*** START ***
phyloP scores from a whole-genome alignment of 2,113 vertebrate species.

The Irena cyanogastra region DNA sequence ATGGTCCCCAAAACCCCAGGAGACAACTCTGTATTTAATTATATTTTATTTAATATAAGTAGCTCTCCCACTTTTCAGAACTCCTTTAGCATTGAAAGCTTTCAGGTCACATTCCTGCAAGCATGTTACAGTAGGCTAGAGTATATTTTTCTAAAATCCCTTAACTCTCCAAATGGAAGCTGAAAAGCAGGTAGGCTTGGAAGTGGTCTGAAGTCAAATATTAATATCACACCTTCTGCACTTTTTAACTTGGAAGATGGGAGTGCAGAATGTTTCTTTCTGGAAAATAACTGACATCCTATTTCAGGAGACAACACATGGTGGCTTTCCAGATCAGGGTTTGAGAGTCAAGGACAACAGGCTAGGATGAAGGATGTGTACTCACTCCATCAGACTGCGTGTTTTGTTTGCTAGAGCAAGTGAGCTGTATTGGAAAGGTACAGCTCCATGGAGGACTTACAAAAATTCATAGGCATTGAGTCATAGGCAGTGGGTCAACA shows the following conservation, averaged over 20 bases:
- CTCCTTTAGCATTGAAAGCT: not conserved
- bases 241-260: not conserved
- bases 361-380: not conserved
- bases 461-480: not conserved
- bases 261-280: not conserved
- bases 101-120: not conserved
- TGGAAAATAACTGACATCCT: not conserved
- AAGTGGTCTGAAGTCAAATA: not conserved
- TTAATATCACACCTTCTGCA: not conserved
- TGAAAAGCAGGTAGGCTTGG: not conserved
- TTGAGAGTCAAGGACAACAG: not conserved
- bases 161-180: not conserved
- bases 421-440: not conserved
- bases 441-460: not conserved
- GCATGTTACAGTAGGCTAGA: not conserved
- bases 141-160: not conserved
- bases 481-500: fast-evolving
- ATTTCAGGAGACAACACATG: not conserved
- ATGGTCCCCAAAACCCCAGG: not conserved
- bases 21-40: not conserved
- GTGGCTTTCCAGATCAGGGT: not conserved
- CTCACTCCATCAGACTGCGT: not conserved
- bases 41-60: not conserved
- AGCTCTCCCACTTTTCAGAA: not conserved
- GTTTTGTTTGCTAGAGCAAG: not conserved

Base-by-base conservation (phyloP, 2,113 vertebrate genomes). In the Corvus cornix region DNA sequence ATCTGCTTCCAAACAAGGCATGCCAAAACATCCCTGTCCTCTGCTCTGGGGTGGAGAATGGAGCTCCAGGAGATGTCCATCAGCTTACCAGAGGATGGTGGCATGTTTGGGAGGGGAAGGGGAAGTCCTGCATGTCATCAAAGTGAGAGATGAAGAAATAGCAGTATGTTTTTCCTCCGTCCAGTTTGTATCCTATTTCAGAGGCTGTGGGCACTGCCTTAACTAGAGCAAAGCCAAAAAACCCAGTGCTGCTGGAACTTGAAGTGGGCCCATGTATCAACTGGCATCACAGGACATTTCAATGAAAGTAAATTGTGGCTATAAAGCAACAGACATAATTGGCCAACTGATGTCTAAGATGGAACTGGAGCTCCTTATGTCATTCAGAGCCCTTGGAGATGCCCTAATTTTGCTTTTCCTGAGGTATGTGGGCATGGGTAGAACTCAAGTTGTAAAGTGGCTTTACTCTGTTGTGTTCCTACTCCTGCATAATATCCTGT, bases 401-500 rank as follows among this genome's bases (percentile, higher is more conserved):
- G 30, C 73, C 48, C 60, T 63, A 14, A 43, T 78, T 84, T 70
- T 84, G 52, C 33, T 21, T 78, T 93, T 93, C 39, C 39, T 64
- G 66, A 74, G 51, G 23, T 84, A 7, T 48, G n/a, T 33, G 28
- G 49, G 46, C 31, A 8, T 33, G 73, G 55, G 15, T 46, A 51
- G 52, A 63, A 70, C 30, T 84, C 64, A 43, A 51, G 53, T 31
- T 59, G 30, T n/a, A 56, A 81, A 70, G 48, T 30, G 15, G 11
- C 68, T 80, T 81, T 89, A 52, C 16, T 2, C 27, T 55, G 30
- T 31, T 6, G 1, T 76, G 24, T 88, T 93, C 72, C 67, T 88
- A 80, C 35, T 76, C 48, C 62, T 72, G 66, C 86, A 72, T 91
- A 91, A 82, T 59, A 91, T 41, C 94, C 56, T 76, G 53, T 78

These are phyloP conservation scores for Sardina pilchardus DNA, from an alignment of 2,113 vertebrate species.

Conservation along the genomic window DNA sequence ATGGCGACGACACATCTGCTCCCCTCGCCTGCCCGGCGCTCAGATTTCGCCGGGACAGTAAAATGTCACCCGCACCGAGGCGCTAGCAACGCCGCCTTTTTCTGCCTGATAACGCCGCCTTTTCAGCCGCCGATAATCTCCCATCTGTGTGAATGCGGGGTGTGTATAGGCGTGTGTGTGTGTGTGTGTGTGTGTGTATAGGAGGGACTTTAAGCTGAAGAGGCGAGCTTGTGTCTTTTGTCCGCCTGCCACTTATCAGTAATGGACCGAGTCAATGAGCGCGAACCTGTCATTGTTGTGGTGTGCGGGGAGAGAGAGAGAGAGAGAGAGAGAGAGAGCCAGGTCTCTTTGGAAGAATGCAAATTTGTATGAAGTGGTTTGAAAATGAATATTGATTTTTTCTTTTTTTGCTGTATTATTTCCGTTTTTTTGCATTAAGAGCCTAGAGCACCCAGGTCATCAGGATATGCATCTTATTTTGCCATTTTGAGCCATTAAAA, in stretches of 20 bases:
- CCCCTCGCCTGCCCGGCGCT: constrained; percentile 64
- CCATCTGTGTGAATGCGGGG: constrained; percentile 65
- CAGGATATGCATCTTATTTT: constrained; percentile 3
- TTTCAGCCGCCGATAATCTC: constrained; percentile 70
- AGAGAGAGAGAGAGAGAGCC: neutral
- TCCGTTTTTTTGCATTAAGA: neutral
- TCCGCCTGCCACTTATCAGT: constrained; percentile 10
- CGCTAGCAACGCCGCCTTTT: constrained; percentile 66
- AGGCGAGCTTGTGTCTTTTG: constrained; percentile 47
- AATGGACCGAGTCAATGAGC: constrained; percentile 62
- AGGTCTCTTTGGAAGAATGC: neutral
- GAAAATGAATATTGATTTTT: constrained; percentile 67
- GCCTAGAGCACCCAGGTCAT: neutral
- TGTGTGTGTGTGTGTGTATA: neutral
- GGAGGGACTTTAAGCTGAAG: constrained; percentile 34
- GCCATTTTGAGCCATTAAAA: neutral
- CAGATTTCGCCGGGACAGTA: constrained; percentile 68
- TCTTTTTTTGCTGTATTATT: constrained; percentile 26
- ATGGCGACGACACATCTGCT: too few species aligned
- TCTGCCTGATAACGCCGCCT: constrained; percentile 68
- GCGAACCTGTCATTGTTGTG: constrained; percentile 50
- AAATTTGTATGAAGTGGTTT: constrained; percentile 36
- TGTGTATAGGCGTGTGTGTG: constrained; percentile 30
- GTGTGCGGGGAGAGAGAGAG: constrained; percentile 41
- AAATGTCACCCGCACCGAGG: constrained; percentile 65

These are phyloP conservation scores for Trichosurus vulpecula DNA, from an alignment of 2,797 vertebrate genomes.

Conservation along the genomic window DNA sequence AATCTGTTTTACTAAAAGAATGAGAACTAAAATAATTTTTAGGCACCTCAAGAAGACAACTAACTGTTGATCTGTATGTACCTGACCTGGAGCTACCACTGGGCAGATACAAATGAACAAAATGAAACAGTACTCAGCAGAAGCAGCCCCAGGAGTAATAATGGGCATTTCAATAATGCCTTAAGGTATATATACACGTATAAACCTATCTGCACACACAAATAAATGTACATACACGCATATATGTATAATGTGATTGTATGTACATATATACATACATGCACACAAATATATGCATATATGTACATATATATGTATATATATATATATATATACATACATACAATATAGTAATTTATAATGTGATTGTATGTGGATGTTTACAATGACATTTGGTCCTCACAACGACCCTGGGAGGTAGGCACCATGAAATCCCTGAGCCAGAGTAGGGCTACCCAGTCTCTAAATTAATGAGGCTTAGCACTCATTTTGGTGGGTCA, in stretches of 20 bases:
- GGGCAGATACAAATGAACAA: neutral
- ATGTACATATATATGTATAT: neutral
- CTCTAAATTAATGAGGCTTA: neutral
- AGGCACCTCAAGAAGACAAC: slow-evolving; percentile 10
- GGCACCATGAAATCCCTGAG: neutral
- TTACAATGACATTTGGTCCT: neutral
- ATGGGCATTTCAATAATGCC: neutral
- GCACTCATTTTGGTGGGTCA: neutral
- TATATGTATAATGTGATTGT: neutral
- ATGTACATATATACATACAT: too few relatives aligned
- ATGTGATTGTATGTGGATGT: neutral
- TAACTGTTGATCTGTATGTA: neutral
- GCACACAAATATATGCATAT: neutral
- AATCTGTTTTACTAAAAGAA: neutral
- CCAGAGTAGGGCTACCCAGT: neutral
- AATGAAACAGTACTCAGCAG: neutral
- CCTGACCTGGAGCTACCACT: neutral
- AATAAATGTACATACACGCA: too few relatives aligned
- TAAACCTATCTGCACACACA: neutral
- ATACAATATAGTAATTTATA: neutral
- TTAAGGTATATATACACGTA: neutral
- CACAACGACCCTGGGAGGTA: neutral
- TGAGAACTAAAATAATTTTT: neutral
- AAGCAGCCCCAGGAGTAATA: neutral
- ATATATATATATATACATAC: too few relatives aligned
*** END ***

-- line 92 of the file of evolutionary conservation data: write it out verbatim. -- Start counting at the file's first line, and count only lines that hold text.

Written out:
- ATATATATATATATACATAC: too few relatives aligned